OPINION: Whatever ....

Apr. 16—It's been almost two years since the last time I spoke with Eastern Kentucky University's Vice President and Director of Athletics — Matt Roan.

July 21, 2022

I'll always remember that day. And I'll always remember that conversation.

His words will echo in my mind forever.

I've wanted to share this story for a long, long time.

Now is that time.

In the summer of 2022, The Register published a series of stories about abuse allegations against long-time EKU softball coach Jane Worthington. During a two-week period, I spoke with dozens of former players, many of whom had played at the school more than 20 years ago, and documented their claims.

The accusations were strikingly similar, despite being spread out over a long period of time.

I listened as adult women told me about their experiences as part of the EKU softball team.

Some of them cried during our conversations. Some of them told me they still had nightmares about the coach, even years after their playing days were over. Some of them said they still couldn't look in the mirror without feeling bad about themselves.

It was heartbreaking.

I documented the stories of the women who were courageous enough to go "on the record." There were many more who didn't want their name attached to anything — because they still feared retribution.

The Register's stories prompted an "investigation" by the university.

Two weeks later, a 14-page "report" was issued by EKU. It completely exonerated the coach, sweeping all the accusations away, often only relying on the response of the coach to address these serious allegations.

On that day — July 22, 2022 — we were told Roan would be available to discuss the report.

The staff of The Register poured through the 14 pages in just the few hours we had before the meeting. Former Register editor Ricki Pryor and I had plenty of questions for Roan when we sat down at a table with him in Alumni Coliseum that afternoon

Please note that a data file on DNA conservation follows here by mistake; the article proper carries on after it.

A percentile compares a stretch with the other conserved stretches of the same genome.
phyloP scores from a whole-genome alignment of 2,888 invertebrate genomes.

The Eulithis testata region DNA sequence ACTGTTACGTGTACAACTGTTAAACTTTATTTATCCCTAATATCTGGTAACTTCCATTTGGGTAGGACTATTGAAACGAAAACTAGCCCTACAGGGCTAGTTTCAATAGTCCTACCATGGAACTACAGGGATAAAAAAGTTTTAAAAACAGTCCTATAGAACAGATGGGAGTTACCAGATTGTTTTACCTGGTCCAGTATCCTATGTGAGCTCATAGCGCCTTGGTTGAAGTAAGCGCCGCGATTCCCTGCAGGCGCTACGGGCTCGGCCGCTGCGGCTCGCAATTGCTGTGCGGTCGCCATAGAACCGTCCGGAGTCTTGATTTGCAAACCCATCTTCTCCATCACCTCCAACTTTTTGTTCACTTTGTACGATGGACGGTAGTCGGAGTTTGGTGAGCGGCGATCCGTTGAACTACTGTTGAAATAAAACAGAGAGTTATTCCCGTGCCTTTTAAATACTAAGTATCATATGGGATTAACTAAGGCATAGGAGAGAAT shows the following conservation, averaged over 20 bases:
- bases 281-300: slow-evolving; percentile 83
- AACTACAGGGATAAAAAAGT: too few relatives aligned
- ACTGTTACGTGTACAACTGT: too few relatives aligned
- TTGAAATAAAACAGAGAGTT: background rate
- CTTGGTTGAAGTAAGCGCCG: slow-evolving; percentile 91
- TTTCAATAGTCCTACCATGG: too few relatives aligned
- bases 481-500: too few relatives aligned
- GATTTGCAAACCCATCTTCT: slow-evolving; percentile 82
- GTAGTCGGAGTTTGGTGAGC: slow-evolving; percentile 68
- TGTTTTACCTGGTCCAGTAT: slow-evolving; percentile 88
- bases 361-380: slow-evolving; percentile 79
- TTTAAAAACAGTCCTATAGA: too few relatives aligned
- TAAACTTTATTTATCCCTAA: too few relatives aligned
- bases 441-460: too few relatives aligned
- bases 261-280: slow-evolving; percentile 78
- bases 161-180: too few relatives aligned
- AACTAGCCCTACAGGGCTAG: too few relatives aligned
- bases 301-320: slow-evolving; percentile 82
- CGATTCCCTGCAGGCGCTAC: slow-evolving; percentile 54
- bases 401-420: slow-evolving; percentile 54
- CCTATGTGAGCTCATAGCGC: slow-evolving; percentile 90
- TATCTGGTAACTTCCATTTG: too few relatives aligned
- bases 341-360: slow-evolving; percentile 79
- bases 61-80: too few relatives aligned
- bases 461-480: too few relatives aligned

He didn't have any answers.

I honestly didn't feel like he had actually read the report.

The conversation ended with a stunning moment.

Roan looked at us and said, "The allegations you've made ..."

We stopped him mid-sentence.

We reminded him that neither of us had made any allegations. That everything, which was documented in the newspaper, had come directly from former players.

His response?

One word.


It still makes me angry to think about that moment. My hands are shaking and my teeth are clenched as I write these words almost two years later.

He insulted me. To my face.

Roan questioned my integrity. But, that's not what was the important thing.

That response showed that he didn't take the concerns of those former student-athletes seriously — not for one single moment. It was easier to put the blame on someone else and not address the issue.

That one word, "whatever," told me all I needed to know about Matt Roan.

And I didn't want to hear another word from him ever again.

Almost two years later, Roan has left Eastern Kentucky University. On Thursday, it was announced that he had signed a deal to become the new athletics director at James Madison University.

I had heard the AD had been looking to move for some time, despite recently signing a contract extension through 2027.

Roan's tenure at EKU was complicated.

There were some successes — the rebirth of the tennis programs, an FCS Football Playoff appearance (2022), and an individual NCAA Track and Field champion — but there were plenty of missteps which will likely be the bigger part of his legacy (Remember ... The Register discovered Roan and other high-ranking EKU officials were using private e-mails to conduct official business, with the express purpose of hiding information from the public).

Is the athletic department in a better place than when Roan arrived?

That's an assessment that is well above my pay grade. So, I won't speculate.

Whoever follows Roan, though, will have some serious issues to address, most notably the future of the football program — which has jumped aimlessly from conference to conference in the past few seasons — and the renovations at Alumni Coliseum.

It won't be easy.

But, it's time to move on.

Roan's departure — at this moment — might just be a blessing in disguise.

Or, whatever.